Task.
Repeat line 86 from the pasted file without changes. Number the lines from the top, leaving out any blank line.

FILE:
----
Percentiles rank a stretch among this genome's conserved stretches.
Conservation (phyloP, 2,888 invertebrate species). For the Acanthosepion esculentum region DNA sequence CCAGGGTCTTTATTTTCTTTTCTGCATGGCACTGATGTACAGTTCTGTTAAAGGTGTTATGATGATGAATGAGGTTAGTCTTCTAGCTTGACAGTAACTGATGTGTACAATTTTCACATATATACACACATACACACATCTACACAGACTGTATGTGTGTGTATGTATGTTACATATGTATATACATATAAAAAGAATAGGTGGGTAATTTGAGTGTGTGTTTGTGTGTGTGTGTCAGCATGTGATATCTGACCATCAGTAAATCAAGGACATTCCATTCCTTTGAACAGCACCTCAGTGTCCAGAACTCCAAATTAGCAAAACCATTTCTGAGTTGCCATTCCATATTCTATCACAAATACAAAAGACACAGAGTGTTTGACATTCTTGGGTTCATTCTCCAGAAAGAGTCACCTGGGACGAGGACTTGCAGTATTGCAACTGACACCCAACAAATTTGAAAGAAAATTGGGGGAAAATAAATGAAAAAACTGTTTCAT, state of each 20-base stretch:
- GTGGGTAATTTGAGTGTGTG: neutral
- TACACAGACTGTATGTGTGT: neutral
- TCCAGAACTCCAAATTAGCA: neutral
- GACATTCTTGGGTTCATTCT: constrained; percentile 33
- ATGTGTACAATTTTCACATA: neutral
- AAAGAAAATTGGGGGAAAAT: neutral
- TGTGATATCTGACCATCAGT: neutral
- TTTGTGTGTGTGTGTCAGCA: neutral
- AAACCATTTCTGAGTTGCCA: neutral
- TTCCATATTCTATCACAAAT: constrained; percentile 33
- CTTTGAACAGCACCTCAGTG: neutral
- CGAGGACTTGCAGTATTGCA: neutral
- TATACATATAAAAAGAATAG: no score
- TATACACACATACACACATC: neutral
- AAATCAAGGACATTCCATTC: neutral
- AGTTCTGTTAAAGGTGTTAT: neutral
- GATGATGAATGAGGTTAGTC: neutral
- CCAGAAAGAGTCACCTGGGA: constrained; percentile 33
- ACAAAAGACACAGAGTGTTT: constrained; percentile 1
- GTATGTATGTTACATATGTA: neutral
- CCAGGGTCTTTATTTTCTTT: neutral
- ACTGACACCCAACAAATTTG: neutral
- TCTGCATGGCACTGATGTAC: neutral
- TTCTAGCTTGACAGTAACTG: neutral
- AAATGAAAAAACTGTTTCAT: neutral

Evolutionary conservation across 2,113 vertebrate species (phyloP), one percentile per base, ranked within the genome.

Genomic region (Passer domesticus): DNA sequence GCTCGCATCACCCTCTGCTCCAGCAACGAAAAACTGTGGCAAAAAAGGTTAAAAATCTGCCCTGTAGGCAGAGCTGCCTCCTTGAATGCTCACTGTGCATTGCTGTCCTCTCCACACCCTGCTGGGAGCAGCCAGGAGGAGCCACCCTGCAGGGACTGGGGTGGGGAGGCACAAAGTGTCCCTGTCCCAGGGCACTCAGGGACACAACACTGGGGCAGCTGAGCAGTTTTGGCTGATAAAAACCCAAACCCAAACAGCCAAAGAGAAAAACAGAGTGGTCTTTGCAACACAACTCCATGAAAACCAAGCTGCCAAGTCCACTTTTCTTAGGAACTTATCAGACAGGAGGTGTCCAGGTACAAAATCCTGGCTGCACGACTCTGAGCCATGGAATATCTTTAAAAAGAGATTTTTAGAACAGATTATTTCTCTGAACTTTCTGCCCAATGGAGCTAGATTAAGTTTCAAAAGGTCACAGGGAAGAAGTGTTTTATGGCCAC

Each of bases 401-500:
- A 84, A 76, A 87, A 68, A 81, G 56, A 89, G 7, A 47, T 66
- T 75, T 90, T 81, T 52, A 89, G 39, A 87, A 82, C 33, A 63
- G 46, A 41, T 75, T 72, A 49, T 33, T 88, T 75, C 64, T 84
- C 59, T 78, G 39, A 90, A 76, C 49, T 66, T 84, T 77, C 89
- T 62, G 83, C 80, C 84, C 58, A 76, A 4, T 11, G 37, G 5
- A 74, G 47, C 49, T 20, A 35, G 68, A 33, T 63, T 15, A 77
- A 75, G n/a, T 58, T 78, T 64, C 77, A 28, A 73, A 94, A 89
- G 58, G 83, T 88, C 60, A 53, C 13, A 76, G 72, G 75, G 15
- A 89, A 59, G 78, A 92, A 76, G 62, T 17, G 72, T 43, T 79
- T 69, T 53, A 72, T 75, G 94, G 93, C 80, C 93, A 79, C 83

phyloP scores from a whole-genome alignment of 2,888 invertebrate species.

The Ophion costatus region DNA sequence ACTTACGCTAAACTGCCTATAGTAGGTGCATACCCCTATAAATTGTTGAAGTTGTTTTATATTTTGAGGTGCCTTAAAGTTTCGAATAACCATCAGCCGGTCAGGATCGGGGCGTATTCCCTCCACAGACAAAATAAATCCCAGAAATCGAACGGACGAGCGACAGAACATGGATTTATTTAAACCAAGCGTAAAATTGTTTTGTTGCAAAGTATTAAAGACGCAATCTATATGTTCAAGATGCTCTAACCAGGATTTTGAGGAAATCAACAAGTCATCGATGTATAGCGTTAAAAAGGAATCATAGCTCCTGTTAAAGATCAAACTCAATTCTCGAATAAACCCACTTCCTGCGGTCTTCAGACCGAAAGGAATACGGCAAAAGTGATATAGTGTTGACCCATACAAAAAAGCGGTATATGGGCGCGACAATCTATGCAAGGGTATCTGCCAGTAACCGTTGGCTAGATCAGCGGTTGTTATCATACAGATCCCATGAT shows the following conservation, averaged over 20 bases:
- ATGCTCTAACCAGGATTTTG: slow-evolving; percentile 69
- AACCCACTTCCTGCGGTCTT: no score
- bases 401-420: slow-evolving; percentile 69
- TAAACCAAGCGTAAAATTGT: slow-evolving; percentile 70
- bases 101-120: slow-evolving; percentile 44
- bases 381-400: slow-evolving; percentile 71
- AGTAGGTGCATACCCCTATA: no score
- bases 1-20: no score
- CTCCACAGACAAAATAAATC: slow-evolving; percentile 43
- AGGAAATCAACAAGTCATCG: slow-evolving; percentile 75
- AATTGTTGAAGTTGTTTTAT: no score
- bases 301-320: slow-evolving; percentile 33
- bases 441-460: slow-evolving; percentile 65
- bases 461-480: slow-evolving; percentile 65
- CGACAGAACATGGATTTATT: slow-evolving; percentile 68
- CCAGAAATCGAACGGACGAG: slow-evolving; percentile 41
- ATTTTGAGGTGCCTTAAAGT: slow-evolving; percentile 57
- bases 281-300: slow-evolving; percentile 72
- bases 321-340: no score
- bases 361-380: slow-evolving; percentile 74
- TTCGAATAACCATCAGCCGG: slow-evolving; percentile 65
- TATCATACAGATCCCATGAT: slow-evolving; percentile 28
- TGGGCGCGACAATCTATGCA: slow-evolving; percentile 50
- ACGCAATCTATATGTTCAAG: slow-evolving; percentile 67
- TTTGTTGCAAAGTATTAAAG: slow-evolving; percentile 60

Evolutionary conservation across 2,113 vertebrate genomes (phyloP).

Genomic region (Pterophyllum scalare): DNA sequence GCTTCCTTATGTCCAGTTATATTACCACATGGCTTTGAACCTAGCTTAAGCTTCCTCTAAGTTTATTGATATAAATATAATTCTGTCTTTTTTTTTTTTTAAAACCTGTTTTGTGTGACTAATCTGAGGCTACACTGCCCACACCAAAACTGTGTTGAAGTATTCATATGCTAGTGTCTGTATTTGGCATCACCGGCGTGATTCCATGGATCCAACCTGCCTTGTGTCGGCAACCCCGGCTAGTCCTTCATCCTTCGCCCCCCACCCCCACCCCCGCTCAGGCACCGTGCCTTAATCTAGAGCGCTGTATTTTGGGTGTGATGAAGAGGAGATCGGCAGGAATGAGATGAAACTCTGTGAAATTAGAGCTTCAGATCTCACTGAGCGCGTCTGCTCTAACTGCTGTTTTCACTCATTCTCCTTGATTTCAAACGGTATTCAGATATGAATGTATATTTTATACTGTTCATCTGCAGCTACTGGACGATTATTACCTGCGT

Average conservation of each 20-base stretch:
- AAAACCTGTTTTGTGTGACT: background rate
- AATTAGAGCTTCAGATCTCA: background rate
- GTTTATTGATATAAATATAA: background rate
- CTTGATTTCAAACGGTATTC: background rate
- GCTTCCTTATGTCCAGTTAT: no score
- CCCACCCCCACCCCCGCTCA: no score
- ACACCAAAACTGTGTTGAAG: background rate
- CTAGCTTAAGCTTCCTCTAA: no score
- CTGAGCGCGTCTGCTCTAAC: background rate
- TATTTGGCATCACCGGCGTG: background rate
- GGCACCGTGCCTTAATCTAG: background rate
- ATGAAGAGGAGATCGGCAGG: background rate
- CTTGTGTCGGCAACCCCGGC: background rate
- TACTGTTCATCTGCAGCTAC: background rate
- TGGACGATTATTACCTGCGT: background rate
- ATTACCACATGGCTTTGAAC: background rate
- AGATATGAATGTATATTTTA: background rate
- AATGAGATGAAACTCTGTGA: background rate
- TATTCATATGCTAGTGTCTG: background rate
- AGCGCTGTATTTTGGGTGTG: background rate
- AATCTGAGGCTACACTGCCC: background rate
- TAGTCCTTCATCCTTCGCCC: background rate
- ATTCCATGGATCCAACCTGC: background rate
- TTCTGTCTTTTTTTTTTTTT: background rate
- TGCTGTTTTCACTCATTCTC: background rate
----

- ATTACCACATGGCTTTGAAC: background rate